5. Download the 112 Iceland app.
No matter what time of year you’re traveling in Iceland, the 112 Iceland is a smart app to download. The 112 Iceland app sends a signal with your coordinates to Iceland’s search and fire rescue.
Simply download the app, fill in your name and an emergency contact, and save. You can even periodically check in through the app to create a trail of breadcrumbs just in case something does go wrong. It works regardless of whether you’re driving or hiking Iceland in winter. ICE-SAR, the association of search and rescue in Iceland, would much rather you check in periodically and never need them than for you to have an accident and have to waste valuable time just trying to track your location.
6. Have a paper Iceland road map.
We usually bring our Garmin with European maps with us on road trips since it saves a few dollars per day on a rental. Or you can also rent a GPS from the car rental company for a couple of dollars per day if you don’t want the hassle of toting a GPS along with you.
But paper Iceland road maps come in handy, too. We can’t really remember how we used to function without a GPS, but a GPS can also be notorious for leading you down roads you really pause to wonder if they are truly roads. We use paper Iceland often to check if a road is a mountain road, because it will likely be impassible during times like driving in Iceland in December. Iceland road maps are also really helpful for navigating back-up routes.
7. Fill up when you see a gas station.
Many gas stations are self service and a credit card is required. Be sure you have at least two credit cards just in case your bank denies the charge. And also be sure to know your PIN, which is required to use credit cards at the self service gas stations. There’s a lot more gas stations in Iceland’s more remote parts these days than when we lived in Iceland back in 2011. But there are still stretches where gas stations are few and far between, so be sure to top up the tank when you spot them.
You can also use this handy map of all the gas stations in Iceland to help plan ahead.
8. Speaking of gas stations, never leave the rental car counter without verifying what type of fuel the car takes first.
One time arriving late at night, we met the representative from SADCars once we landed. It’s a rental car company in Iceland we’ve rented with more than once in Iceland, got all the paperwork squared away and went on our way. About one mile from the rental place, we stopped to fill up and get a few groceries to stock our apartment.
I was blissfully filling my basket with Skyr when Tim came in and said: “We’ve got a problem.”
I thought he was going to tell me that the machine wasn’t accepting our debit or credit cards. No, this was a much bigger problem. Our Toyota Land Cruiser took diesel and we had just filled it up with around $100 of gasoline.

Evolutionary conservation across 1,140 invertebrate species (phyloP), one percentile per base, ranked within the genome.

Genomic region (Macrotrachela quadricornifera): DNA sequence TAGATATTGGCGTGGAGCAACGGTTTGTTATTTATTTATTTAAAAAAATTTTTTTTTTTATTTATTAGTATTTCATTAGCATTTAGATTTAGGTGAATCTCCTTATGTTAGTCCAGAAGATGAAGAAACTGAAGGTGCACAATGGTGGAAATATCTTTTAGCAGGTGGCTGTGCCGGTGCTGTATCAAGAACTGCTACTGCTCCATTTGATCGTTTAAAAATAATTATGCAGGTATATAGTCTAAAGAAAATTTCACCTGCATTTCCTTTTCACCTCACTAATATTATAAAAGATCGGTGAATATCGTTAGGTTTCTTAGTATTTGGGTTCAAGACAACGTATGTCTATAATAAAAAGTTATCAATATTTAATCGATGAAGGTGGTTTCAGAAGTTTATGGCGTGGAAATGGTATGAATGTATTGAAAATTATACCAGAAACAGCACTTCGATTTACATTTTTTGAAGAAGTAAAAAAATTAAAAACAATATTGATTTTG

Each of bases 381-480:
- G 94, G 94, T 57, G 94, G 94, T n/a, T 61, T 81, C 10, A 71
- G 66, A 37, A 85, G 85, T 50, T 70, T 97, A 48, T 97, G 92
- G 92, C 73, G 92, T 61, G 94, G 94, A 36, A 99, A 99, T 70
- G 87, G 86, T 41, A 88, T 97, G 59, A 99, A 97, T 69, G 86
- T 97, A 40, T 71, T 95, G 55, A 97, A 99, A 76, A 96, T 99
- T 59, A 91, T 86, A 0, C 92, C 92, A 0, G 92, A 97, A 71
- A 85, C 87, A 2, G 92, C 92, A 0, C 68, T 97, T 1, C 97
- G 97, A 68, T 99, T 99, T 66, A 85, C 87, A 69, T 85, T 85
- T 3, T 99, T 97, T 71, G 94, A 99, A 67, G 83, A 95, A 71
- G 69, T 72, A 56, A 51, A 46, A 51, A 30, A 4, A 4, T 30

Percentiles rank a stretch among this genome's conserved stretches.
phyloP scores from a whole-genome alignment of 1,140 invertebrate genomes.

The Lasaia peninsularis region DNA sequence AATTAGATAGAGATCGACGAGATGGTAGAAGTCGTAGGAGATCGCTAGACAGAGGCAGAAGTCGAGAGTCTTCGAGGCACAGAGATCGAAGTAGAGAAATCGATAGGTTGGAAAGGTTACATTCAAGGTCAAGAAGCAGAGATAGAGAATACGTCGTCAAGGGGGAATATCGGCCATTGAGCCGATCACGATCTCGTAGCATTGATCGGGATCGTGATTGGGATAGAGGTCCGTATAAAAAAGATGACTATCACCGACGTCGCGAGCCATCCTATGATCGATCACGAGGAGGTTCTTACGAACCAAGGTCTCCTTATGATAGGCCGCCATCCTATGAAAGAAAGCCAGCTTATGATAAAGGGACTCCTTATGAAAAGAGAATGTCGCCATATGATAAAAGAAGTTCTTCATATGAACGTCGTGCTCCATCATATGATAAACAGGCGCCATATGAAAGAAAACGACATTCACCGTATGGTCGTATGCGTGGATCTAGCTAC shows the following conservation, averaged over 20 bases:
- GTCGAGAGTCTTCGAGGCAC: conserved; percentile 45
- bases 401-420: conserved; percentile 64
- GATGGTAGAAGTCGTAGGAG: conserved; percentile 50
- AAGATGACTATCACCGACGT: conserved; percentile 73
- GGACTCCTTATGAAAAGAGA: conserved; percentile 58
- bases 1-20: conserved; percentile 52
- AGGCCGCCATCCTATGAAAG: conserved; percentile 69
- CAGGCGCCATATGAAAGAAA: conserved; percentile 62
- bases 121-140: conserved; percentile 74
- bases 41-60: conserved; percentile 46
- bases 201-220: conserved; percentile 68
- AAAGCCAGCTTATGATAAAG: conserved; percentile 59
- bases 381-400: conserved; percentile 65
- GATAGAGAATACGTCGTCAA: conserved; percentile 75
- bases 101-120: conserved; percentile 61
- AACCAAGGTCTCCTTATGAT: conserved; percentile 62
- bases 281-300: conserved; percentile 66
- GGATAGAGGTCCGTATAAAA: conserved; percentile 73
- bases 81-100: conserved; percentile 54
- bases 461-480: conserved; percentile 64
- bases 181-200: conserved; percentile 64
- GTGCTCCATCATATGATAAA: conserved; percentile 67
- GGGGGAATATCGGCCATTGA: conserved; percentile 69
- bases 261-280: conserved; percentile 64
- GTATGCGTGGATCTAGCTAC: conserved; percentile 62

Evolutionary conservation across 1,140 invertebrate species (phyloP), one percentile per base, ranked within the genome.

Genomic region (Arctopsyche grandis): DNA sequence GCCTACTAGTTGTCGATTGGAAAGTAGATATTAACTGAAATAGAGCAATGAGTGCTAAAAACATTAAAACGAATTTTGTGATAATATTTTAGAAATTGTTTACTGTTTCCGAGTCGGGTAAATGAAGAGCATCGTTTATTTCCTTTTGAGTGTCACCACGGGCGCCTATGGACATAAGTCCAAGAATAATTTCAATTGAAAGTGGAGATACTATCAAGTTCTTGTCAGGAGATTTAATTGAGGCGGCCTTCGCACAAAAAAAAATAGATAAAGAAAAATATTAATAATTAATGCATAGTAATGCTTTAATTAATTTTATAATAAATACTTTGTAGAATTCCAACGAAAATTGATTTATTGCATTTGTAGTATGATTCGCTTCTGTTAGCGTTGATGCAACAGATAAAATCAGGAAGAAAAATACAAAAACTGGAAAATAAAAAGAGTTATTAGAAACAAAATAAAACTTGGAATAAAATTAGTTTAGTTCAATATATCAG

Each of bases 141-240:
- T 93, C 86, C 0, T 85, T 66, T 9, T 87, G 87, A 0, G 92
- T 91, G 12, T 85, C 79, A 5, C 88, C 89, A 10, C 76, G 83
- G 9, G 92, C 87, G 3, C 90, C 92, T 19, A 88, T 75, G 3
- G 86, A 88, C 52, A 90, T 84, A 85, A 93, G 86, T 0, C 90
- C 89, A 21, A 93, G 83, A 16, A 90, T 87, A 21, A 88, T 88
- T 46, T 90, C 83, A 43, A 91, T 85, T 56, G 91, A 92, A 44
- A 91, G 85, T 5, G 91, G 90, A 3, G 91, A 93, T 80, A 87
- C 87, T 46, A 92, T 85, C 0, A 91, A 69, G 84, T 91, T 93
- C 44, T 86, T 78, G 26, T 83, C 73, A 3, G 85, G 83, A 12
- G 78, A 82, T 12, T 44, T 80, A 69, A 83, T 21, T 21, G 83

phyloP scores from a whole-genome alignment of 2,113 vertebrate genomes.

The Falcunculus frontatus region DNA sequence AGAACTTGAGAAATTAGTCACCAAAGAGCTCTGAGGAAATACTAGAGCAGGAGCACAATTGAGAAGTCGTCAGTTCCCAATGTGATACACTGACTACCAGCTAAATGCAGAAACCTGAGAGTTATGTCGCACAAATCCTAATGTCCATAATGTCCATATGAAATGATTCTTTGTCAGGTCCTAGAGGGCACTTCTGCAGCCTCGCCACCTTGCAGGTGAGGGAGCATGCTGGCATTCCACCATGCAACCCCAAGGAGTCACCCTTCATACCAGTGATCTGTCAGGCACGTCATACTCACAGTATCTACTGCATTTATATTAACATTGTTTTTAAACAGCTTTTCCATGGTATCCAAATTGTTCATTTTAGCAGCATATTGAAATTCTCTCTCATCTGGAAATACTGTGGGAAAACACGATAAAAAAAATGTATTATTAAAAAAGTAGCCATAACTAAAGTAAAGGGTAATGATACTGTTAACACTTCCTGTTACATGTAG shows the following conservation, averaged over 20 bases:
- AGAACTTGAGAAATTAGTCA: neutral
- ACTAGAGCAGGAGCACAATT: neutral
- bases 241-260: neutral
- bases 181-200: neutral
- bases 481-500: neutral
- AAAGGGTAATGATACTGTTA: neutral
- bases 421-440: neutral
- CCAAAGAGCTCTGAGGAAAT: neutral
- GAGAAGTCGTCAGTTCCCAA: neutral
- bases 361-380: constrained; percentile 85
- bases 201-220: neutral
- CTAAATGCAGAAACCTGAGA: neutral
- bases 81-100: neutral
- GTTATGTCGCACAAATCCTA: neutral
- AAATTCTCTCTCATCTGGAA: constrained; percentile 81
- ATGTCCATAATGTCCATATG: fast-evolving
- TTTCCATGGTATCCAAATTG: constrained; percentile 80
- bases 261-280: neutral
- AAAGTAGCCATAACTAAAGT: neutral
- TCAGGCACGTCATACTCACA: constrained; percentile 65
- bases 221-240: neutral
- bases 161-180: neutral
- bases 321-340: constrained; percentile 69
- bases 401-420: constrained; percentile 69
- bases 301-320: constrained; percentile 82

We didn’t ask what type of fuel the Land Cruiser took at SADCars and we missed it on the gas cap in our haste to get out of the sideways sleet. It wasn’t until Tim was screwing the gas cap back on that he noticed it said the car was diesel.
Luckily, SADCars has emergency roadside assistance available 24/7 and one easy phone call (boy did I feel stupid explaining why I needed emergency roadside assistance just 20 minutes after picking up our rental) and help was on the way. We didn’t have to wait long and a tow truck showed up to tow our Land Cruiser to a nearby garage where the gasoline could be drained.
After draining all the gasoline from the Land Cruiser, the garage towed us back to the nearest gas station, made sure we filled up with diesel this time and waited to see that everything was in running order before sending us on our way.
$100 of gasoline down the drain (literally) and a $150 tow later, we had no one to blame but ourselves. We should have made sure we asked what type of fuel the Land Cruiser ran on. At least we did the smart thing and didn’t try to drive it anywhere; the lesson could have been a much more expensive one.
9. Maximize daylight hours.
Days are as short as just 6 hours of daylight in Iceland in the winter. The road conditions can already be dangerous when it’s light out. Navigating icy roads in the middle of nowhere in pitch black conditions can be really stressful.
You don’t have to plan every waking second of your trip, but at the very least have a rough itinerary when visiting Iceland in winter. Don’t try to pack too much in and travel shorter distances so that you still have time to sight see, but avoid driving in the dark as much as possible.
10. Watch for reindeer on Iceland’s East Coast.
Reindeer roam Iceland’s East Coast, the only place in Iceland where they’re found. During the summer it’s unlikely to encounter any reindeer along the Ring Road since they go up in to the highlands to graze. But when traveling to Iceland in winter, it’s important to keep an eye out for them. The reindeer come back down from the highlands during the winter months in search for the more access lichen in the lowlands.
Reindeer ran across the road twice right in front of us. One second sooner and we would have had dinner, and probably some injuries since the roads were iciest on the East Coast side of the island.
11. Bring toilet paper.